Bread crumbs in version control

I’m sorry but sometimes I really don’t get why even seasoned developers doesn’t learn the art of the commit message in version control system. All too often I’ve come across check-ins where the entire commit message just reads “bugfix”, “change”, “oops” or something just as mindless.

The effort of writing a useful message compared to the potential benefit seems to be one the best ratios – but of course the pay-back is usually some time away – too bad. Once you work on the same code for years – or even better inherit code from others, you’ll quickly learn to appreciate anyone who used more than 10 seconds on composing a thoughtful message for the future.

Here are 3 rules you should always, always obey when committing to a version control system.

Always leave a reference to the issue/bug tracking system.

All professional development uses some sort of issue tracking system, to keep track of bugs, new features and other changes to the system. The issue tracking system should always be able to tell who asked for a change, why it was asked for and what considerations was made before the code change. By leaving a reference to the issue tracker, it’s often much easier to get “the big picture” if the change need to be changed years later. To make sure you get it in, just write “Bug #number#: “ as the initial part of the commit message.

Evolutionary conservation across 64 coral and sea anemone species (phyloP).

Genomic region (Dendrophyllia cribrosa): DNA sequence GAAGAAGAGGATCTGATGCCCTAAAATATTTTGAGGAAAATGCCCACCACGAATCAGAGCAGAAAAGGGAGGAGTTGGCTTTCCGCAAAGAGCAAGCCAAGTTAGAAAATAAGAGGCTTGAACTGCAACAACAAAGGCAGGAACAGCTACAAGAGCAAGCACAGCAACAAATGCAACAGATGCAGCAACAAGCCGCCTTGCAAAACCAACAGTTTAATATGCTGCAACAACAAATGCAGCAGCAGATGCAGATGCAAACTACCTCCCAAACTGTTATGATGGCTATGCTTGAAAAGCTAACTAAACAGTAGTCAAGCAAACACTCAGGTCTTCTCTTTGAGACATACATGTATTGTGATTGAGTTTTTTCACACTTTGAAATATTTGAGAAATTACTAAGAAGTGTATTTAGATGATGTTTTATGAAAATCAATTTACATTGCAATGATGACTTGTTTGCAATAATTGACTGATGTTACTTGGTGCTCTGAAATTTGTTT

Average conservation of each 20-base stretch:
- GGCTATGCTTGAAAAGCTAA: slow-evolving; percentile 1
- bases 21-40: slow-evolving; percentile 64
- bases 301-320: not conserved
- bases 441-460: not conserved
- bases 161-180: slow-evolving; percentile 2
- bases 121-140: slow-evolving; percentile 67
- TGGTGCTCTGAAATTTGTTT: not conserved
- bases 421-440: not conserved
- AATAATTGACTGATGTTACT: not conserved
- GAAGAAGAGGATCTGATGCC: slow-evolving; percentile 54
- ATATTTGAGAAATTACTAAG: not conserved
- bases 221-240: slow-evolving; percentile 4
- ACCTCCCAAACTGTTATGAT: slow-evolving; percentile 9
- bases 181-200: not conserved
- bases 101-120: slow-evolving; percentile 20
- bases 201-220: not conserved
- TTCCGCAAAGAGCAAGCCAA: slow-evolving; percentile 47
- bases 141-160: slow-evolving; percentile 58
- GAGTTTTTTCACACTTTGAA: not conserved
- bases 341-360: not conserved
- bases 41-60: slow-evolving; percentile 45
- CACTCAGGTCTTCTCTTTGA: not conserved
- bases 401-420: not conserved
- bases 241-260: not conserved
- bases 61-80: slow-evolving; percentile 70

Don’t write what, write why

Don’t write it’s a bug fix – most people will know it from look either at the code or in the issue tracking system (see point 1 above), rather write why it fixes the issue (“New check to check for missing parameters”, “Now handles no search result from db correct” – not just “bugfix”).

Keep it brief.

Log messages are not a place to store documentation, user guides or any other important information. You can assume it’s the future you (or another future fellow developer) who will look at the code and try to make sense of it. Think of this, when writing the message – it’s not for the project manager, it’s not for the end-users – it’s for a developer doing maintenance work on the code in the future.